The dev track was pretty much all XPages all the time. Meanwhile most of the developers I talked to told me that the bulk (if not all) of their day-to-day work is still traditional Notes client/web dev. So for them, the sessions offered nothing they could use when they got back to work today.

    On the other hand I can use this post NOW. So thanks (and please don't stop).

      • avatar
      • Jake Howlett
      • Tue 5 Feb 2013 03:18 AM

      Lotussphere is just marketing. Come to codestore.net for your real world solutions ;-)

      I've given quite a bit of thought over recent months (years even) about quitting blogging. I just can't seem to though.

      Thanks, by the way. Feedback like yours is what keeps me from stopping. I just need to know it's worthwhile.

  3. Very useful set of classes and a good place to take advantage of code templates in LS for the getters.

    Even though the sessions I give are on XPages, I still do a lot of LotusScript. An added benefit of this approach is that the same kind of wrapper can be used for Java in XPages in a managed bean, for example. If you're already familiar with the LotusScript it makes the transition easier. It also makes support across XPages and LotusScript more standardised. Many Domino apps will still be at core LotusScript and traditional Notes Client for some time yet.

      • avatar
      • Jake Howlett
      • Tue 5 Feb 2013 04:16 AM

      Thanks Paul. No disrespect to the others above but it means a lot coming from somebody who is obviously respected as knowing what they're talking about.

      Do you have any examples of LS code templates in getters that you mentioned? I'm not sure what you mean.

      Show the rest of this thread

  4. Jake,

    Keep up the good work. XPages is what IBM pushing because it can be use to bridge us to Connections. We still do most of our stuff using Lotusscript. There is a little bit of XPages but the core is Lotusscript and heaven for bit C/C++. To customers, it does not matter what it is in for us.

  5. Not quite 10 years, but this might help:

    http://www.slideshare.net/billbucha.. ..01-advanced-object-oriented-programming-for-lotusscript


    There's a lot more Lotuscript stuff up there if you're keen.


    ---* Bill

      • avatar
      • Jake Howlett
      • Wed 6 Feb 2013 06:09 AM

      Hi Bill,

      If only I'd read that 10 years ago. The trouble is I probably wouldn't have done (no offence), as, personally, I don't learn that way. Reading the virtues of a methodology and seeing a high-level abstracted demo rarely makes me think how I could best apply it. It's only when I have a moment and think "hey, a class would help here" that it clicks.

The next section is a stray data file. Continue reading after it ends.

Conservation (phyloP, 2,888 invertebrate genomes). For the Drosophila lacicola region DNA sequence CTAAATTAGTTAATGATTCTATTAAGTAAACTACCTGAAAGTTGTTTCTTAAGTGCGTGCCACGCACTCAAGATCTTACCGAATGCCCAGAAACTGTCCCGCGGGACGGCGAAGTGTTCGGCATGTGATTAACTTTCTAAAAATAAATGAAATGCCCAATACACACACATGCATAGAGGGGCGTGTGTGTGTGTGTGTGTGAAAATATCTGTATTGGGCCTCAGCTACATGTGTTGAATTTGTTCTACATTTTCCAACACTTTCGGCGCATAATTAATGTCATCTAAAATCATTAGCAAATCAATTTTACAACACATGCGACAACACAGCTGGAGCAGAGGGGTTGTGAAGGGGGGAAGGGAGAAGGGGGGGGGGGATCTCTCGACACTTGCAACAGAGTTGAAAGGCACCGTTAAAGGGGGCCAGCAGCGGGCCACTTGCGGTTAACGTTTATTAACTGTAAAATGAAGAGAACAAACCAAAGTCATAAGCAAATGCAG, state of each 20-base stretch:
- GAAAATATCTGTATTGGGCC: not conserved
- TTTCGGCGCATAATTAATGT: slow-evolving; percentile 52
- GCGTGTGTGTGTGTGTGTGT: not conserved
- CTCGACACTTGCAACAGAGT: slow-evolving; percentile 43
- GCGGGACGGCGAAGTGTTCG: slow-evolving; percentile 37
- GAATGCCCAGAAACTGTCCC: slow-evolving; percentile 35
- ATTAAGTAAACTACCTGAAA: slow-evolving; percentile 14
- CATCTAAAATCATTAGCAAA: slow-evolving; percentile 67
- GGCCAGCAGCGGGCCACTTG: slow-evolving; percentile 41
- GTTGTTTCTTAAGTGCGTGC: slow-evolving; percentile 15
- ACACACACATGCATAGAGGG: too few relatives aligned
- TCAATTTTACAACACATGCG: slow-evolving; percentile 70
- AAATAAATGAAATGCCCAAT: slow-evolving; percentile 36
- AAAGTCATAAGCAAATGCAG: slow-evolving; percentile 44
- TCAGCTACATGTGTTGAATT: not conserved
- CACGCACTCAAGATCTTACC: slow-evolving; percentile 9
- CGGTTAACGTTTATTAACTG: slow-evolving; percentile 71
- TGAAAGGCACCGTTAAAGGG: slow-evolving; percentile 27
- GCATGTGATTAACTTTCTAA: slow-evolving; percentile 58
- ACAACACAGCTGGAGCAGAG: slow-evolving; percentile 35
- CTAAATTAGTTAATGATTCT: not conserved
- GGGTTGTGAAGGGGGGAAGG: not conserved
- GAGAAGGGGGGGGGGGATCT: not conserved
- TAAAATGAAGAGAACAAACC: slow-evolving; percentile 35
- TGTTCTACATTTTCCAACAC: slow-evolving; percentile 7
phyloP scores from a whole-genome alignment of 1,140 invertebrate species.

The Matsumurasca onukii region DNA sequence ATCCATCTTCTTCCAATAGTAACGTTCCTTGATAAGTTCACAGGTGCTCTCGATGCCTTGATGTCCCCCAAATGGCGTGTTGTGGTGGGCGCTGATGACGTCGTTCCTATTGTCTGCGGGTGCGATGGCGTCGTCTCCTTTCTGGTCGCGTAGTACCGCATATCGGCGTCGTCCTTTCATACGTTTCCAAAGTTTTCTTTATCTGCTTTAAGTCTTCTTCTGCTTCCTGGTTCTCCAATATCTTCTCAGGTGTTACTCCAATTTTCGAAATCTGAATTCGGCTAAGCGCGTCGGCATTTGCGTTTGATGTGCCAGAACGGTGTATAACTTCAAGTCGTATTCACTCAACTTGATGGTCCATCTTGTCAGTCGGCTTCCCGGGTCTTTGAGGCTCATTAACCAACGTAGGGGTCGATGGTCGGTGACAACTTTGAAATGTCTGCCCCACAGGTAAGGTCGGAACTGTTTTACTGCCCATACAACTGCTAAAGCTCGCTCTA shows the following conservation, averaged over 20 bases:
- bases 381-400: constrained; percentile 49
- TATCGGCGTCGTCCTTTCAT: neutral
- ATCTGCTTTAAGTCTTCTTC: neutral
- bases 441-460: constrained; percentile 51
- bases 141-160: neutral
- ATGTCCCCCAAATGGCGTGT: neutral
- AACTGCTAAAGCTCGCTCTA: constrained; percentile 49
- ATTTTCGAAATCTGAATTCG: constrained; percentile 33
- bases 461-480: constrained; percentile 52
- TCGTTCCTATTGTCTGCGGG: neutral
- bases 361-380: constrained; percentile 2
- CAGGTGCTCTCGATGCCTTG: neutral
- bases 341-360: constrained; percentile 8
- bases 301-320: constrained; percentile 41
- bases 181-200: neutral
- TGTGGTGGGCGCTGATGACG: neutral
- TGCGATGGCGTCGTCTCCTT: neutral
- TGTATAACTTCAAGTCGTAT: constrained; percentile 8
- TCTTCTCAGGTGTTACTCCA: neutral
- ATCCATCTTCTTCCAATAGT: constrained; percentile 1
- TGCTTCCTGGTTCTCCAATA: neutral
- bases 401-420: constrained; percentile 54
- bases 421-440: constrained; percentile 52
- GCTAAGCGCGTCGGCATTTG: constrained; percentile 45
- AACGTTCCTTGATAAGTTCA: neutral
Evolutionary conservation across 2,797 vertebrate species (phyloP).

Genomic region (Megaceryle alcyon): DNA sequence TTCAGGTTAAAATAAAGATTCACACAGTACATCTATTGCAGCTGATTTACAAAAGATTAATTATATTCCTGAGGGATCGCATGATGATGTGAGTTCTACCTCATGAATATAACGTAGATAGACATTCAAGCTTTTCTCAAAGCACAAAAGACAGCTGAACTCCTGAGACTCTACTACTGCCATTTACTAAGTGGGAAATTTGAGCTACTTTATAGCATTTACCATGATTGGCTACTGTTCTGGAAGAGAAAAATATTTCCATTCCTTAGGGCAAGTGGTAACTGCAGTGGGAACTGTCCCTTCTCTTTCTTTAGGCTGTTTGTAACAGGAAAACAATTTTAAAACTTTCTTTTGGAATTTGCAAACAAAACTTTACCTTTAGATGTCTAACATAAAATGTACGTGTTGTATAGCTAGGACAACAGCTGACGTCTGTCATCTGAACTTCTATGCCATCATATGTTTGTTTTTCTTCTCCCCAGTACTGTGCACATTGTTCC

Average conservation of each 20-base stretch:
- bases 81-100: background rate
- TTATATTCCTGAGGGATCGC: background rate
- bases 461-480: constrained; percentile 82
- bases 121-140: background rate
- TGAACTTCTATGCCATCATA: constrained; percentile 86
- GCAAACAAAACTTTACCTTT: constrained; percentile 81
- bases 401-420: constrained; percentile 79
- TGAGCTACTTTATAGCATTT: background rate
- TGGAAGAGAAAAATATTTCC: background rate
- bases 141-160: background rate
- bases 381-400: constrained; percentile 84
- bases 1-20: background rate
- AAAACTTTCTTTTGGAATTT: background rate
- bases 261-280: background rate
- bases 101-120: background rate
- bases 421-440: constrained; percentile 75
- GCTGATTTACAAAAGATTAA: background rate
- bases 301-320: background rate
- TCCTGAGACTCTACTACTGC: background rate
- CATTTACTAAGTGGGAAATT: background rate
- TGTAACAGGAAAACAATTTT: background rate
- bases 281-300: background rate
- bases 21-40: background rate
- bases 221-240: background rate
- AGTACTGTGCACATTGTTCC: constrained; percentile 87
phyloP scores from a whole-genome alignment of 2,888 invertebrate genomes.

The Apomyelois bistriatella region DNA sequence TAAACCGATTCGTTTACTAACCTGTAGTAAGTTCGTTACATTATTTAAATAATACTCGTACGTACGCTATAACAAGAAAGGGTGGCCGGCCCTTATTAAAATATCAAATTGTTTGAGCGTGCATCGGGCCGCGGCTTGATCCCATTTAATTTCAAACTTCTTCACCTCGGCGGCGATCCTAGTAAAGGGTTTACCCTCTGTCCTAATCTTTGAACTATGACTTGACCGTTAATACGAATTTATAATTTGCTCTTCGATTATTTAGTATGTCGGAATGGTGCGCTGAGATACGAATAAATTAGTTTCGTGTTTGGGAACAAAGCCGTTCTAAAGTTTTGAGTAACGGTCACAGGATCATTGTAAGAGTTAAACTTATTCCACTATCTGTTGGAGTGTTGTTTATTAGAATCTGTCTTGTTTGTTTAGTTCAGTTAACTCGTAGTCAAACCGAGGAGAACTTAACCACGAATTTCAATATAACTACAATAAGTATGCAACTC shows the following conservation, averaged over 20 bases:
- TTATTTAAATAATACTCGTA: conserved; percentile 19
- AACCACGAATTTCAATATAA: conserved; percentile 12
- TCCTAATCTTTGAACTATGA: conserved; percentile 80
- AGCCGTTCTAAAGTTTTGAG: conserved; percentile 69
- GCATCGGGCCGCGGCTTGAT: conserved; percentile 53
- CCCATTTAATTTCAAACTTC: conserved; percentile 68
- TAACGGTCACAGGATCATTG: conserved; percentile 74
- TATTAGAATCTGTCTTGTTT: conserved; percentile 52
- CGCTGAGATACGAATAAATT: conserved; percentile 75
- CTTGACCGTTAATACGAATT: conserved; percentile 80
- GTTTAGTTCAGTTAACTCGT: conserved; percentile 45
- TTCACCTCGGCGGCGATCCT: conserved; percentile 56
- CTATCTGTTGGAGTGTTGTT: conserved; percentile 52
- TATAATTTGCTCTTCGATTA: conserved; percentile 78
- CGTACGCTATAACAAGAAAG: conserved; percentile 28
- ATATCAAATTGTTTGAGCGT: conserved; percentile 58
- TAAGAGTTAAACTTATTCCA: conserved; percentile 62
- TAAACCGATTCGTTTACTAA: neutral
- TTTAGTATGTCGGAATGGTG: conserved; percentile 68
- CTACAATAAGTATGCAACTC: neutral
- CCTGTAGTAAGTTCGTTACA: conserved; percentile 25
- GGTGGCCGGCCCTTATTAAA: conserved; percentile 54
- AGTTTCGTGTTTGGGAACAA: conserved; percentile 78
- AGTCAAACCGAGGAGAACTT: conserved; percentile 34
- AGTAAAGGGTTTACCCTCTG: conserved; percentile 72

I'm hoping that providing a "real world" demo (and soon a download) of the classes above will help others who learn best by example....

    • avatar
    • Sam
    • Wed 6 Feb 2013 08:24 AM

    Great stuff, as usual. Thanks, Jake!

    Also, in your first code sample, you never instantiated your database object before calling "set view = database.GetView("InvoicesByUserName")"

  6. Good design pattern use, Jake. You can legitimately put "LotusScript Master" on your CV now. :-)

    "Thumbs up" for real world examples that are useful and work and kindly given up for the price of reading through an article.

  7. +1, Jake.

    These are definitely cool things, and I use this all the time. It's always worth the initial investment, because you don't have to debug for hours somewhere down the line because you've made a typo with a field name.

  8. The only disadvantage I have found with additional layers of OO Logic is that it can be a pain debugging, with the stone-age Debugger. Unless, of course, there are special tips about using the debugger that I am unaware of.

    1. Nope. The debugger is awful. However, writing OO code in classes means far more code re-use, and far more focused, shorter code sequences to debug in future.

      So you tend to debug more. We have tons of run-time diagnostic stuff too (as our product is meant to be used in secure environments) meaning that since we have more state information during every single cycle, debugging is far easier.

      (or so we've found. The 160,000+ lines of Lotuscript in FirM are over 10 years old, OO based and - I'm rather proud to say - still working)

      ---* Bill

    • avatar
    • Ted Sadler
    • Sat 16 Mar 2013 08:16 PM

    Not only did you not waste an hour of your life on this post, you have just saved me hours of starting from scratch this coming Monday.

    I was just kind of poking around the Web on a bunch of different subjects and was looking for what your latest musings on .NET might be when I stumbled on the latest post of your update to this subject. Well, as it turns out, I'm currently working on a horrid project that has to go through all the documents in a set of NSFs and, for each one where a field has 1 specific value, search all the other DBs for any document where that field has any one of 3 values and an timestamp within a specific range. I've wrestled the past week on different ways to restructure it and was bemoaning the fact that I can't use C# at work but then I saw your latest update, read it, caught up in reverse order on the postings about this and it all clicked. Monday morning, I'll be wrapping those docs and this little project is in the bag.

    And, yes, this is all LotusScript. I'll believe IBM has made Java king of Notes dev when I can write a Java agent in the Designer, set a breakpoint in NotesMain and click the Eclipse Debug\As Java button. And define my view columns in Groovy or Jython.

      • avatar
      • Jake Howlett
      • Mon 18 Mar 2013 03:02 AM

      Hi Ted. I now think of it as an hour well-spent!